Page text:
Being diagnosed with Parkinson’s
I was diagnosed with Parkinson’s seven or eight years ago now.
We went and saw a lady doctor and she said straight out of the blue – there was no lead up in the conversation or anything just to say, “I’m sorry, Mr Duff” – but it was like, “Mr Duff, you’ve got Parkinson’s disease.”
“What?” I could not believe what she said. Because I had this shake in my arm for ages but it just got annoying, so that was why we were there. When I walked out of the room, I kicked the wall, a lot. I think I nearly put a hole in the concrete. I was really, really annoyed and disappointed and, you know, all of those things.
But over the next couple of days, my wife and I talked about it, and I came to the conclusion that I had an incurable disease, yes. Sorry. I did have an incurable disease but it wasn’t going to kill me, like it did for several other people in the family.
So I sort of thought, “Well, you’re lucky you’ve got time to carry on your life, as it was. And hope into the future that someone will find a cure.” So yeah.
Eventually, we had to go and see a neurologist.
How Parkinson’s affected Barry
It was mainly tremor in my right arm and hand. It was intrusive in respect to, you know, trying to eat stuff. Your hand would shake and you couldn’t drink using that hand, because it was just, fluid would go everywhere.
You couldn’t maintain your thought processes if you were in a group of people. Like they would be talking about the footy and I wouldn’t be able to keep up with the game. So it was like the siren had gone and they’d gone home, but it was like it was only half time for me.
The other thing was, I was really slow. I’d try to bend over to pick something up. Like you’d just go, scoop, off the floor and away you go. I just couldn’t bend over at all. Well, I could bend over but it took about three times as long. So those were some of the things that made it difficult.
It was mainly just drugs, medication, trying to stop the tremor. They worked but progressively the disease got worse. Yeah. So I was on what Dr Stell termed an industrial dose. I was on the maximum that I could take.
The next step was to have a DBS [deep brain stimulation] operation. Now if he had of said to me, six or eight months before that, I would have just been, “You’ve got to be joking. I don’t want anyone poking around inside my head.”
The decision to use DBS
Yeah, I didn’t fancy the idea of someone poking around inside my head. But I just saw that it wasn’t going to get any better. I think to maintain a standard of living, if you like, then that was probably a way to go. So we spoke to some people who had had the operation before.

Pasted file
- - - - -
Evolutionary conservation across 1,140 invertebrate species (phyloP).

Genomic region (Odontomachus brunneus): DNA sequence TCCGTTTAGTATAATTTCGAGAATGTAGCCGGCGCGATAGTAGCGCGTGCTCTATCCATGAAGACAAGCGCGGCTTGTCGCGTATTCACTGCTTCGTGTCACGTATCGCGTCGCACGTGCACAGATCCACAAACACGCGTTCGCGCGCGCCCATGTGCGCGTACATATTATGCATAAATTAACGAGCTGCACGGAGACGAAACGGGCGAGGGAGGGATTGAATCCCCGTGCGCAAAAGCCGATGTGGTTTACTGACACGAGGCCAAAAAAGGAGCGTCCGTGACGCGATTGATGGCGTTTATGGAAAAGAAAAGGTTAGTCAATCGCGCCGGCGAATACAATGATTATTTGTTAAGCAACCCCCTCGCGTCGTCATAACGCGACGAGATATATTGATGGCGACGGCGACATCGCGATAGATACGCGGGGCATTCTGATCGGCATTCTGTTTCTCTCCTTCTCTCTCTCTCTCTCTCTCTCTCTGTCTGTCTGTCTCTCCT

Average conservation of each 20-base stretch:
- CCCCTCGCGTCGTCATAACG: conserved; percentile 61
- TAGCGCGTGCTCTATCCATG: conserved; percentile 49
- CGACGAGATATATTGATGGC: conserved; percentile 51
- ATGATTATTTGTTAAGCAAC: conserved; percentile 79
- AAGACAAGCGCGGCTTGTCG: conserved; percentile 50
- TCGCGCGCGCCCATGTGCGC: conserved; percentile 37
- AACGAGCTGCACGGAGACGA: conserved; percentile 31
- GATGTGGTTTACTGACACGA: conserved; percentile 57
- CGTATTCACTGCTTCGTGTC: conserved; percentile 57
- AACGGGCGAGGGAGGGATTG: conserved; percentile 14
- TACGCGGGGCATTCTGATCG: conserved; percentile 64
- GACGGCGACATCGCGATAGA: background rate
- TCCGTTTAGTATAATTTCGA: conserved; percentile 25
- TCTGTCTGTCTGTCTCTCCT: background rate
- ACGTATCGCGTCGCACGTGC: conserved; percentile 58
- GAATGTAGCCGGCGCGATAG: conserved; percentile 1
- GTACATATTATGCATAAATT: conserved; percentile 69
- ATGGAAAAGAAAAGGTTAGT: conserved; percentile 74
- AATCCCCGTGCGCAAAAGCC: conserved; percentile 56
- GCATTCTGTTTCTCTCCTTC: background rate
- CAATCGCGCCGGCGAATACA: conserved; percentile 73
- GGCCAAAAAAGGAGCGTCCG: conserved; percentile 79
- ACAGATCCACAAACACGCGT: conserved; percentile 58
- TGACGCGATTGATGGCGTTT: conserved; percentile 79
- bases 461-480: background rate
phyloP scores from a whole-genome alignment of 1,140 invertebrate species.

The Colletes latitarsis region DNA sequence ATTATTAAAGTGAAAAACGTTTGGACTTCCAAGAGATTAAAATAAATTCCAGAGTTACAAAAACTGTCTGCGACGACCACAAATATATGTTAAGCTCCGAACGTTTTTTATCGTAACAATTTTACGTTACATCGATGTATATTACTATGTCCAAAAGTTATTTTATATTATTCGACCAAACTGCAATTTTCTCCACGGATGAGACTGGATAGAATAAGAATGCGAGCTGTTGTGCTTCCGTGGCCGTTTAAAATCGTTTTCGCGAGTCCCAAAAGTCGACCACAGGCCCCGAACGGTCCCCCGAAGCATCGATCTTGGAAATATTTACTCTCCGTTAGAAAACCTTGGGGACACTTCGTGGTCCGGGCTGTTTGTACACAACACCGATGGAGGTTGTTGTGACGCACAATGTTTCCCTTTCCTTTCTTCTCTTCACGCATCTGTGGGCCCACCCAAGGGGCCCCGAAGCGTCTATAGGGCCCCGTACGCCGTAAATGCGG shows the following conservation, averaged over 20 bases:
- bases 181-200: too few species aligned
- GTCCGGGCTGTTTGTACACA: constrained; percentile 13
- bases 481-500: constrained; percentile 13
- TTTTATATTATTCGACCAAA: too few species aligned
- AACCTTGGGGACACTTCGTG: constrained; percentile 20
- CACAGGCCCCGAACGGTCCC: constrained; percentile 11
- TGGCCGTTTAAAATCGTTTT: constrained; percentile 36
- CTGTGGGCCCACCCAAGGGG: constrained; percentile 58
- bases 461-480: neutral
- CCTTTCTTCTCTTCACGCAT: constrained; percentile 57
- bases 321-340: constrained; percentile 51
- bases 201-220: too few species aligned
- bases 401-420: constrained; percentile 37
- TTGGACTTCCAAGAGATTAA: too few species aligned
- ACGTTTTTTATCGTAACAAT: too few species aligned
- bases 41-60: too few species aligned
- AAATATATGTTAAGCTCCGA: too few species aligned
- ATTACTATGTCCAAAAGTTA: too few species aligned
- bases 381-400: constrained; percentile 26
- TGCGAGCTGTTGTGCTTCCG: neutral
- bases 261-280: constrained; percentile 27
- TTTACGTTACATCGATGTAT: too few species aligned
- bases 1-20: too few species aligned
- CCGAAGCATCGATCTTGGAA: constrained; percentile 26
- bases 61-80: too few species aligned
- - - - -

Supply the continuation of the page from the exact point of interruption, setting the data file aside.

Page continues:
And I was easily persuaded, because I was just getting beyond – out of control, with the tremors and the drugs. And you know, I had to get up four times in the night, (a) to take more drugs but (b) to have to go to the toilet, because some of the drugs I had to take copious amounts of water with. Otherwise they didn’t work properly.
So yeah, the operation – best thing since sliced bread.
Experience of the procedure
When we went to the doctor and his staff and the other people that were in it, I was totally convinced that it was going to be okay. Nothing would go wrong. The operation itself these people had done before. So, I was reasonably confident. No, I just never worried about it. And having said that, four months later I had a knee operation. I was more worried about that, having a knee replaced, than I was having people poking around inside my head.
I got into the gowns and stuff that you wear, and they wheeled me into the room. That was the last thing I remember, was the anaesthetist saying, “Count backwards from 10.” I think I got to nine and a half and I was out. I woke up in the morning and I was fine.
When I woke up in the morning there was just no tremor, nothing else that I’d been taking all these drugs for, all this time. So it was a bit of a surprise for myself, and then the doctors came in and basically said, “Well, that result is pretty good. We might not have to give you any medication.” So, fantastic.
You know if someone comes up to me and says, “What do you think?” I would say, “Get it done.” I reckon it’s the best thing since sliced bread.
Living with DBS
I think it’s easy to live with. I’ve got a little machine here I put over it, and about once every couple of days or so, once a week, I make sure it has got still the same settings in it. Well, I won’t say I don’t have any troubles, because the disease itself progresses. Parkinson’s is a bloody awful thing. You wouldn’t wish it on your worst enemy, at all.
As the disease progresses, I have to go and see the doctor and he looks at my condition and I may or may not have to have the settings [on the DBS machine] changed, or I may have to have more or different medications. But otherwise everything is normal. There are only certain conditions when I get tremor and things like that. It just depends on how much stress I’ve been under during the day and how much work I’ve done and how much dopamine my brain has used up. Not that there is much left, but…
Video kindly featuring:
Barry, Parkinson’s disease patient.
Dr Julian Rodrigues MBBS FRACP; Consultant Neurologist at Hollywood Medical Centre, and Editorial Advisory Board Member of the Virtual Neuro Centre.